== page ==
An application-specific integrated circuit (ASIC /ˈeɪsɪk/) is an integrated circuit (IC) chip customized for a particular use, rather than intended for general-purpose use. For example, a chip designed to run in a digital voice recorder or a high-efficiency Bitcoin miner is an ASIC. Application-specific standard product (ASSP) chips are intermediate between ASICs and industry-standard integrated circuits like the 7400 series or the 4000 series. ASIC chips are typically fabricated using metal-oxide-semiconductor (MOS) technology, as MOS integrated circuit chips.
As feature sizes have shrunk and design tools improved over the years, the maximum complexity (and hence functionality) possible in an ASIC has grown from 5,000 logic gates to over 100 million. Modern ASICs often include entire microprocessors, memory blocks including ROM, RAM, EEPROM, flash memory and other large building blocks. Such an ASIC is often termed a SoC (system-on-chip). Designers of digital ASICs often use a hardware description language (HDL), such as Verilog or VHDL, to describe the functionality of ASICs.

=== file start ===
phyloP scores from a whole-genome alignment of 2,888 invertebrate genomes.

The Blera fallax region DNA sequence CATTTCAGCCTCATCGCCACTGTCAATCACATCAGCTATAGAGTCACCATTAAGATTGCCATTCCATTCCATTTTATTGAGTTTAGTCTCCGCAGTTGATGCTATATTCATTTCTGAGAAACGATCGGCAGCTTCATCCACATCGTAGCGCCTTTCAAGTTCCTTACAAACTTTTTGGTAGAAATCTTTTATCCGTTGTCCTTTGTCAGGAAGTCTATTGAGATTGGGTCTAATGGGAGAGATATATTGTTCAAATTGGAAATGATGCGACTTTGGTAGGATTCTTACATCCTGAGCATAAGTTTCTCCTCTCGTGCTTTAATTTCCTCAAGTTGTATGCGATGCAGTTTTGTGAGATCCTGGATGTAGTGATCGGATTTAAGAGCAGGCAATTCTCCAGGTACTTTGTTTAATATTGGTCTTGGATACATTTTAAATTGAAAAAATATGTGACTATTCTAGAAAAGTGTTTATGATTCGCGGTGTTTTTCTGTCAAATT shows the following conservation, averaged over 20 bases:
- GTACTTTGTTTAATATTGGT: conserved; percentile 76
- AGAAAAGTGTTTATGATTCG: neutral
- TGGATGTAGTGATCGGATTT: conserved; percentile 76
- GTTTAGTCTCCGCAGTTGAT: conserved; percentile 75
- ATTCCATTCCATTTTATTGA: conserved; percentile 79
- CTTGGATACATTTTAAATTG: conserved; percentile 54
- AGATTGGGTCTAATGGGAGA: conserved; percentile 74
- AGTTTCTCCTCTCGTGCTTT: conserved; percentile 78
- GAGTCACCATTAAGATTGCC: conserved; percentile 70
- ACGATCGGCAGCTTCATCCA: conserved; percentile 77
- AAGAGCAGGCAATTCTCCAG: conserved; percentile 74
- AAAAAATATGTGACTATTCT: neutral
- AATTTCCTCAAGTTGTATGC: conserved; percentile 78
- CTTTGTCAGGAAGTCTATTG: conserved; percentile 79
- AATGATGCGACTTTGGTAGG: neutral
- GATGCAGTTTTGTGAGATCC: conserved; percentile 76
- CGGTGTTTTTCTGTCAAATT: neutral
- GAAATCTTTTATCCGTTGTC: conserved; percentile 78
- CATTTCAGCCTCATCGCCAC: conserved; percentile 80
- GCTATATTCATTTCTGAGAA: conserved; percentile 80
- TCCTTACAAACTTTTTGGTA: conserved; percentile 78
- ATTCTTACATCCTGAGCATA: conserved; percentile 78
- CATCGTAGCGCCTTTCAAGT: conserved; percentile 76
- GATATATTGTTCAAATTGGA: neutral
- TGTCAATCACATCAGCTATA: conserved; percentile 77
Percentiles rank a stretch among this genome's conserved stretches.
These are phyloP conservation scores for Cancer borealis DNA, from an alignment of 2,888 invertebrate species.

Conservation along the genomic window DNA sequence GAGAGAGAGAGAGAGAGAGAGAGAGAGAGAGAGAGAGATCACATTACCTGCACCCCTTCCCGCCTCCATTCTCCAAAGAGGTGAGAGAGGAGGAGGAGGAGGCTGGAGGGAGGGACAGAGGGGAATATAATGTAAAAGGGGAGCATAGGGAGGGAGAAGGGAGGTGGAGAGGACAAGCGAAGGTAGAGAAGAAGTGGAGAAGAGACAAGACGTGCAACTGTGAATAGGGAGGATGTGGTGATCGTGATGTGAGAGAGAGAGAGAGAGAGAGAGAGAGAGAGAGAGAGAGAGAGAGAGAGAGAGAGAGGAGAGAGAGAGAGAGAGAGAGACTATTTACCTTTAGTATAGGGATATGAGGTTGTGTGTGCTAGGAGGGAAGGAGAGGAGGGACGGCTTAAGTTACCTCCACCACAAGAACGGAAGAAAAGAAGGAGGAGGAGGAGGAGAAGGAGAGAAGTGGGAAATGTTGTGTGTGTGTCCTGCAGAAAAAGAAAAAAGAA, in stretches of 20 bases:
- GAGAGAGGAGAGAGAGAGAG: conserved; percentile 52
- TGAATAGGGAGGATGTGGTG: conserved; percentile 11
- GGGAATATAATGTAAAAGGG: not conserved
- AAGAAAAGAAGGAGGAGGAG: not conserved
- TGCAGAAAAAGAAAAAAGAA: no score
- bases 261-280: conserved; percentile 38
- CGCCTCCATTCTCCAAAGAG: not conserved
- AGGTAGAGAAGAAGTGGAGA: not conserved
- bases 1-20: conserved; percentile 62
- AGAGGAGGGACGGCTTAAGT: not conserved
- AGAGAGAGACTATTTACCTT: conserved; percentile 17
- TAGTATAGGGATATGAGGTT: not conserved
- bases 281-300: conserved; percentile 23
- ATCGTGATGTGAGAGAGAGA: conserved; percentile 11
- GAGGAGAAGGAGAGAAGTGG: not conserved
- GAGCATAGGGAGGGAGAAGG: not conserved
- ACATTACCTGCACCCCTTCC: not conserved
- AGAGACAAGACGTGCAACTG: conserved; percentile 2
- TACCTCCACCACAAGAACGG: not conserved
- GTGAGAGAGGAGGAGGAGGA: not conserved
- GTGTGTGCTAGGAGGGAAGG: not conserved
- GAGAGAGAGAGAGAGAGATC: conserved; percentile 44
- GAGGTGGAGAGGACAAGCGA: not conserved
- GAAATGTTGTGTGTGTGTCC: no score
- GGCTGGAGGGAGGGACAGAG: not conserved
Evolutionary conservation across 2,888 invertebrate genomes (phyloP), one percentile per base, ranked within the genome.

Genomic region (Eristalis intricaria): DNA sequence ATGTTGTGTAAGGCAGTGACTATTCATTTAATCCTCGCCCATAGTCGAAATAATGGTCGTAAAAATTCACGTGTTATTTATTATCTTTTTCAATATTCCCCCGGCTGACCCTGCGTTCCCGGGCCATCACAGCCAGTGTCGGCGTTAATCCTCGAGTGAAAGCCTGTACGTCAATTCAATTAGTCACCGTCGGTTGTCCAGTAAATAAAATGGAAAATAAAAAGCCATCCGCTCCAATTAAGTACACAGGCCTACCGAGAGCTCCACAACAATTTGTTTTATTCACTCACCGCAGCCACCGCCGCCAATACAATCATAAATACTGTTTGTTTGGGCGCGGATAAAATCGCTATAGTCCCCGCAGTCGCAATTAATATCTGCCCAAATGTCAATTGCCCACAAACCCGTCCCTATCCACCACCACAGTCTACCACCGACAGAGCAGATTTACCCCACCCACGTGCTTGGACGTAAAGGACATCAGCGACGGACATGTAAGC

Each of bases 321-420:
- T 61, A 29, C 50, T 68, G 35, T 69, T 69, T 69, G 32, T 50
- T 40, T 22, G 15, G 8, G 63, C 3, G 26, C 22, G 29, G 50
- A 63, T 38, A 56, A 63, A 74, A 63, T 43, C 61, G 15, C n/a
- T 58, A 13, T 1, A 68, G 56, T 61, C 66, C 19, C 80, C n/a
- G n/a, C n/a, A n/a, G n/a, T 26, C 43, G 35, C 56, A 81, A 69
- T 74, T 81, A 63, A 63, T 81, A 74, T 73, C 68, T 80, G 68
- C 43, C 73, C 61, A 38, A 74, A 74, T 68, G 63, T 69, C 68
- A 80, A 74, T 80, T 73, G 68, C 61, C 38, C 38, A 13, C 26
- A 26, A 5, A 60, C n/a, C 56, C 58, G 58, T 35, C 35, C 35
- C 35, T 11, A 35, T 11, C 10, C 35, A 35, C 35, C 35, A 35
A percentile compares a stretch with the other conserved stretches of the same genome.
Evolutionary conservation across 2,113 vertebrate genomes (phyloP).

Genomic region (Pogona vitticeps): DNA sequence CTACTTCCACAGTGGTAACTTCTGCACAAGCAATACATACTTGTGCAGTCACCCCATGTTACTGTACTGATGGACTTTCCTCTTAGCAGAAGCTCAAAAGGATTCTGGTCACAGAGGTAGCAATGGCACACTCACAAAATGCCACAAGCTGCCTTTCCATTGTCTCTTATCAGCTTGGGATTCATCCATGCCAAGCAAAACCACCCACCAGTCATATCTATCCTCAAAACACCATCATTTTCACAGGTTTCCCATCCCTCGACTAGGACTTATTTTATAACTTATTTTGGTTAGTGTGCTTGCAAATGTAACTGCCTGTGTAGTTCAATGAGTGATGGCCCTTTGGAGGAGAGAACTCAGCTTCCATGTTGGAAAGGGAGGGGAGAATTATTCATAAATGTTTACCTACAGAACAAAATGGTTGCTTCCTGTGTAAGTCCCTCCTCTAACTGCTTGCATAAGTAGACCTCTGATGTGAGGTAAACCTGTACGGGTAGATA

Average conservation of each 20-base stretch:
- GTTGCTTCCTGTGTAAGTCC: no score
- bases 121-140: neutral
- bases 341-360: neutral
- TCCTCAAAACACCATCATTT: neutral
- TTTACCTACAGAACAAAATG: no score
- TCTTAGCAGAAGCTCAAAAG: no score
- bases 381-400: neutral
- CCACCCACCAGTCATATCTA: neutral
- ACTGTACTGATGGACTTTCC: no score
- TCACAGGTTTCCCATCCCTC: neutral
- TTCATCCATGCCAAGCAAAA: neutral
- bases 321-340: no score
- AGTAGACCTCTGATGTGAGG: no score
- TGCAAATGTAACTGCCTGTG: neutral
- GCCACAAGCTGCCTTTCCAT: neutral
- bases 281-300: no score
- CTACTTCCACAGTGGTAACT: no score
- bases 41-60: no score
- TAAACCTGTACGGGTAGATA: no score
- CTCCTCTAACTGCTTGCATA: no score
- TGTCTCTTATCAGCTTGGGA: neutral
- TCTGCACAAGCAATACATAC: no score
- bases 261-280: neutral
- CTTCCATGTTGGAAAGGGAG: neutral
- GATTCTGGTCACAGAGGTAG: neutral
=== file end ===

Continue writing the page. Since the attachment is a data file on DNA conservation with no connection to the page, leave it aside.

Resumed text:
Field-programmable gate arrays (FPGA) are the modern-day technology for building a breadboard or prototype from standard parts; programmable logic blocks and programmable interconnects allow the same FPGA to be used in many different applications. For smaller designs or lower production volumes, FPGAs may be more cost-effective than an ASIC design, even in production. The non-recurring engineering (NRE) cost of an ASIC can run into the millions of dollars. Therefore, device manufacturers typically prefer FPGAs for prototyping and devices with low production volume and ASICs for very large production volumes where NRE costs can be amortized across many devices.